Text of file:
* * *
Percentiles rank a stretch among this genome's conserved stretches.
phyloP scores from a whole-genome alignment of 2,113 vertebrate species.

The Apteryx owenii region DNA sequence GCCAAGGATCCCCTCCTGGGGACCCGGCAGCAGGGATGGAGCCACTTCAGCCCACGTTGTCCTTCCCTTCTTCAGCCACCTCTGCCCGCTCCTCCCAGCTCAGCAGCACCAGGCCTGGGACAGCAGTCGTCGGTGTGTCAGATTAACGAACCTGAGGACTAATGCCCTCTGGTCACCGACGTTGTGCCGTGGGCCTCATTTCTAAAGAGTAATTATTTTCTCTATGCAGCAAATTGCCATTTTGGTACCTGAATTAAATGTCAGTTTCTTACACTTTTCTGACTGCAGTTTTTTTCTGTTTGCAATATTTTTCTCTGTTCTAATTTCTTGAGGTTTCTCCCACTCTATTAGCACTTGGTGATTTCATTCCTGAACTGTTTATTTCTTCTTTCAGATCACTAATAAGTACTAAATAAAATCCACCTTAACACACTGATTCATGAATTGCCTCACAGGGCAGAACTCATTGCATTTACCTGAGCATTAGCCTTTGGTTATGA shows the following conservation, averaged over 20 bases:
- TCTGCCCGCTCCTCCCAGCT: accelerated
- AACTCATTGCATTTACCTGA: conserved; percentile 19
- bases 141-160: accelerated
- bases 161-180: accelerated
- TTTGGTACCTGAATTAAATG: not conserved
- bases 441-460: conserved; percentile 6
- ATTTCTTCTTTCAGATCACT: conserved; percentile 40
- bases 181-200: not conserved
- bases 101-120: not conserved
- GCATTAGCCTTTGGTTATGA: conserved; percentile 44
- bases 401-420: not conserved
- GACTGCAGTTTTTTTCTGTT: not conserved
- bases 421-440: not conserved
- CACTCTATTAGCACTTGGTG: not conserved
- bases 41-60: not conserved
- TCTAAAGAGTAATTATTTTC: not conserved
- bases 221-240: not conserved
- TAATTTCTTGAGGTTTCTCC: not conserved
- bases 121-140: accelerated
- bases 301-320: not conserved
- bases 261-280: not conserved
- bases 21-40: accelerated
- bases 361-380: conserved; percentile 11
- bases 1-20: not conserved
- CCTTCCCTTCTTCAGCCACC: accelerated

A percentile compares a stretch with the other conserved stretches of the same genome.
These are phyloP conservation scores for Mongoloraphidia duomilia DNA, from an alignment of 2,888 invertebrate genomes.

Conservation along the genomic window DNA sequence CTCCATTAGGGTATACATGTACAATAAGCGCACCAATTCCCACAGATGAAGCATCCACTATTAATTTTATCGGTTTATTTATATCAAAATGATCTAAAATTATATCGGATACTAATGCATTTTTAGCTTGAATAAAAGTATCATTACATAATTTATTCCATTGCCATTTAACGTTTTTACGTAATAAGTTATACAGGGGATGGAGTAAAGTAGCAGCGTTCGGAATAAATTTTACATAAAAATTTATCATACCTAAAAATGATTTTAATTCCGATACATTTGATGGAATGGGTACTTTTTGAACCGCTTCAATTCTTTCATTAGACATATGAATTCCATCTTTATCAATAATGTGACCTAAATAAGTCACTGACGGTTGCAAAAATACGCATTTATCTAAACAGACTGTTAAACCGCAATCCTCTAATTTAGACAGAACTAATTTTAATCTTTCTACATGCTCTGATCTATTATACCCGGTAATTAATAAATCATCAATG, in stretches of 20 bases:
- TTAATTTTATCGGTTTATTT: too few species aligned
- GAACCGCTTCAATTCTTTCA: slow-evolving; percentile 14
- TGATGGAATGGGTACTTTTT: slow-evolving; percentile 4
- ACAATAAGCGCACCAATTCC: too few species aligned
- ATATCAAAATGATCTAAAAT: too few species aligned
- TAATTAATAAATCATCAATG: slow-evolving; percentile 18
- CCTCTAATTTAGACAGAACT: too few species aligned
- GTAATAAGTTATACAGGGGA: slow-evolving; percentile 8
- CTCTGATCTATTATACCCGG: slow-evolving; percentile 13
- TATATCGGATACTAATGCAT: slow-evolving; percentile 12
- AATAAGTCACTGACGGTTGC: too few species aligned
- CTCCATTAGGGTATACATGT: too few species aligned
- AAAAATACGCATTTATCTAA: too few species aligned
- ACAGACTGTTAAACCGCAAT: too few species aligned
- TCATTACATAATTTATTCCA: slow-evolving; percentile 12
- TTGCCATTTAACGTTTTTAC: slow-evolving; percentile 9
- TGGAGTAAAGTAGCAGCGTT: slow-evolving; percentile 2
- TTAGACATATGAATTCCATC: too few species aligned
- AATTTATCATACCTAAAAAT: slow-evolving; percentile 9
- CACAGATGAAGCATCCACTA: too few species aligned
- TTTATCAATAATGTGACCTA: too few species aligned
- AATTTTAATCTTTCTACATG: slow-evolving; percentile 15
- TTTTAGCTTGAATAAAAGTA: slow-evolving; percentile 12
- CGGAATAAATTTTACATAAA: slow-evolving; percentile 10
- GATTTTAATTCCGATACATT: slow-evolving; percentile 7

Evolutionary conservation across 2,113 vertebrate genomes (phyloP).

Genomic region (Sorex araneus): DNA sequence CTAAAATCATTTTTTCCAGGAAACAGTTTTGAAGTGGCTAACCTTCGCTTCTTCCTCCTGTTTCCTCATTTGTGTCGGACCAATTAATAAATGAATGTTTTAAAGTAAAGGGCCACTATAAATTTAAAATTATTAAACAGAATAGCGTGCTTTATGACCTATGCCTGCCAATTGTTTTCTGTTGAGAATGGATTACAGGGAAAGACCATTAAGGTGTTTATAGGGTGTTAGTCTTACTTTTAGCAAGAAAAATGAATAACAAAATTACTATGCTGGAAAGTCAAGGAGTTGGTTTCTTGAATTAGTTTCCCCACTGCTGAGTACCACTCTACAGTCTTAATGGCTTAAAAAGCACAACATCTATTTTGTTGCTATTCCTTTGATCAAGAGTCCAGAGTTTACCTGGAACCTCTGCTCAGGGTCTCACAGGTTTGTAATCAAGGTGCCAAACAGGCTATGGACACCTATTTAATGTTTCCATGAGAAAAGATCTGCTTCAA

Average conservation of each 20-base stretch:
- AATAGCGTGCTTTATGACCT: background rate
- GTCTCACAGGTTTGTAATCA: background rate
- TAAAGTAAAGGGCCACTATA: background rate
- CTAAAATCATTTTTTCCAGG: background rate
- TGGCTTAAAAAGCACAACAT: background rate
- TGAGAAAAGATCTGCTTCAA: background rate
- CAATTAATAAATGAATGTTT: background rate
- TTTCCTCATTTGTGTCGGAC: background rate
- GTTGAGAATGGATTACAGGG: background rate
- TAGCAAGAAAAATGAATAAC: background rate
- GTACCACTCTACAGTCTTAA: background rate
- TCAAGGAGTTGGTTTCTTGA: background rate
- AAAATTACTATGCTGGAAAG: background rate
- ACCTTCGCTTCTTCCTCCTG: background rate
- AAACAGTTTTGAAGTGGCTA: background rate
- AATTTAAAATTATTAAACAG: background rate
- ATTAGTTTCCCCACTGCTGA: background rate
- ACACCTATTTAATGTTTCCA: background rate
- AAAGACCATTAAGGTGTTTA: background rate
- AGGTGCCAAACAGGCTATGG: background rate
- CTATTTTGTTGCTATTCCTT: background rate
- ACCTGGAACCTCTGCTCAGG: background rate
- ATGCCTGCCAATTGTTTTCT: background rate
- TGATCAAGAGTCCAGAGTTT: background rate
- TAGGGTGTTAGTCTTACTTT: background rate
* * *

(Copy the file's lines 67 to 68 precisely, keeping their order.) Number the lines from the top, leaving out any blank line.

- TTTCCTCATTTGTGTCGGAC: background rate
- GTTGAGAATGGATTACAGGG: background rate